Exposure to interparental conflict and psychological disorder among young adults

Academic Article


  • This article examines the effect of exposure to interparental conflict on the mental health of young adults. Based on a diverse sample of 649 students from three New England colleges, the authors investigate the association between nonviolent interparental conflict during childhood, subsequent distress and disorder, and identified factors that mediate the relationship. Results indicate that exposure to interparental conflict significantly increases the odds of experiencing a subsequent episode of major depressive disorder and alcohol abuse or dependency disorder, controlling for demographic factors, parental divorce, and any incident of parent to parent or parent to child physical assault. Exposure to interparental conflict in childhood or adolescence is also associated with current levels of depressive symptoms in young adults. This association is partially mediated by ongoing strain in parent and child relationships, greater strain within offspring’s own romantic relationships, and reduced self-esteem. Implications of these findings are discussed.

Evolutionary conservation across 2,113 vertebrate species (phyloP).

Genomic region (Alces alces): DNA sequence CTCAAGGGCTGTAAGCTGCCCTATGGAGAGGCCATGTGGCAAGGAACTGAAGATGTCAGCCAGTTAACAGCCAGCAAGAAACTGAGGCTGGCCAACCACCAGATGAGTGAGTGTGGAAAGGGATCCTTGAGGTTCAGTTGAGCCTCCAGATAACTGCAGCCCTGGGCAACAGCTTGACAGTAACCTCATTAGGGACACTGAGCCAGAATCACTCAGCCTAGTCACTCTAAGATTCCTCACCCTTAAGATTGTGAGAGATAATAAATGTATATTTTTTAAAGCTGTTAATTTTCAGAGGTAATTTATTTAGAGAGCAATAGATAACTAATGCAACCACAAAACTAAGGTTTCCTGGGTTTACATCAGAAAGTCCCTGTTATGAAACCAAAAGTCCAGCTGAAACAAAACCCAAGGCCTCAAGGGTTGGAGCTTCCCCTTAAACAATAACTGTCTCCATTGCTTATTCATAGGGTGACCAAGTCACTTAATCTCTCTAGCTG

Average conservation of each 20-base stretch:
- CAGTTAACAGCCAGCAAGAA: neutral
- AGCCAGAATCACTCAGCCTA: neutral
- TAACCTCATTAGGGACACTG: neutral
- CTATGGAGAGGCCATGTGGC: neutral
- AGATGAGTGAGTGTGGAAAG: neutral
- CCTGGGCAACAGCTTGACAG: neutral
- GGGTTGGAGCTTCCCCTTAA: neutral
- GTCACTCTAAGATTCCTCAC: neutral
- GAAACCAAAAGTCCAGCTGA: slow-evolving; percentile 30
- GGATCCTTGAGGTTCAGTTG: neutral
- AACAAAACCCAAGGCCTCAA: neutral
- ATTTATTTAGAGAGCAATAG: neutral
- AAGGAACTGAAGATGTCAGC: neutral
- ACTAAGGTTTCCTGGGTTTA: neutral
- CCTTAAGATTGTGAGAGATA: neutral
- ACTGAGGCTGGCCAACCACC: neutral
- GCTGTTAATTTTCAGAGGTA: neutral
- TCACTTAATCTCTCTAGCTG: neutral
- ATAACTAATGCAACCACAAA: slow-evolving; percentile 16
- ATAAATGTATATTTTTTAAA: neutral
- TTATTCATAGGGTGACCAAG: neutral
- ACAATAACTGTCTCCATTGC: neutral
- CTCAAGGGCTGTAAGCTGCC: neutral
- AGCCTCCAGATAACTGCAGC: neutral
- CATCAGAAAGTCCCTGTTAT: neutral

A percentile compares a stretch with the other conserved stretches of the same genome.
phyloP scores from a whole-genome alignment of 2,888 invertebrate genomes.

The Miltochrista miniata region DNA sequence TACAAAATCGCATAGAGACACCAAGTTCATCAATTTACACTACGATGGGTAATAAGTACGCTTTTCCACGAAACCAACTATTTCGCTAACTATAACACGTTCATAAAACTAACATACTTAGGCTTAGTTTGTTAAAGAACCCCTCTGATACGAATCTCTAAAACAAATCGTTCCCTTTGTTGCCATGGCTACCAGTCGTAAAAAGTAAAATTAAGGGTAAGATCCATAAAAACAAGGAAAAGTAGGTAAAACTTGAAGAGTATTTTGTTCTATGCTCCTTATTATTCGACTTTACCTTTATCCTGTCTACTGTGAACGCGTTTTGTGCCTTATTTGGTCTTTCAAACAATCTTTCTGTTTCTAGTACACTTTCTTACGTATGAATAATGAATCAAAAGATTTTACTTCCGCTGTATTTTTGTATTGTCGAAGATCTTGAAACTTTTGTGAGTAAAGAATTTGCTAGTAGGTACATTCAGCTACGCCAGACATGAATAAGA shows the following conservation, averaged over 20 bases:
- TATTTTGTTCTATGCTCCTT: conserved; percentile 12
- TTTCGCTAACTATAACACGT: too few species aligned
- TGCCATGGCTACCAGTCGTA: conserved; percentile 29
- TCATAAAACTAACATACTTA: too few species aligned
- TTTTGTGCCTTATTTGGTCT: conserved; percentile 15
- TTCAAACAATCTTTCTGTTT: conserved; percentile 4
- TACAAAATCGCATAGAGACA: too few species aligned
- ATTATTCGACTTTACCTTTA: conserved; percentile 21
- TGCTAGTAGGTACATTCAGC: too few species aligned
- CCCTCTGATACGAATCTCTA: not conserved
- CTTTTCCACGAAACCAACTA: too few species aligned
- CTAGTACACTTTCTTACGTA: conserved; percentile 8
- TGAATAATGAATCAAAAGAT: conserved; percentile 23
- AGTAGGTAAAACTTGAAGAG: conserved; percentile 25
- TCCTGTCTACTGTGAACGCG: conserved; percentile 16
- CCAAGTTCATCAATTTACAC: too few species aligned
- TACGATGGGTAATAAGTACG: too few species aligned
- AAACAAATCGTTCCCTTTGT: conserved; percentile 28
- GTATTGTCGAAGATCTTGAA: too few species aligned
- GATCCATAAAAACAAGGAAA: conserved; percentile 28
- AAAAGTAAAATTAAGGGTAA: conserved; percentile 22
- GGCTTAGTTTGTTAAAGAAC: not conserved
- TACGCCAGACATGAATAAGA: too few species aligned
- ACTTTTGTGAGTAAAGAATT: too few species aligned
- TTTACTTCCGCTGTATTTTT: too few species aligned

• Authors

  • Turner, Heather
  • Kopiec, K
  • Status

    Publication Date

  • February 2006
  • Has Subject Area

    Published In


  • interparental conflict
  • mental health
  • self-esteem
  • stress
  • Digital Object Identifier (doi)

    Start Page

  • 131
  • End Page

  • 158
  • Volume

  • 27
  • Issue

  • 2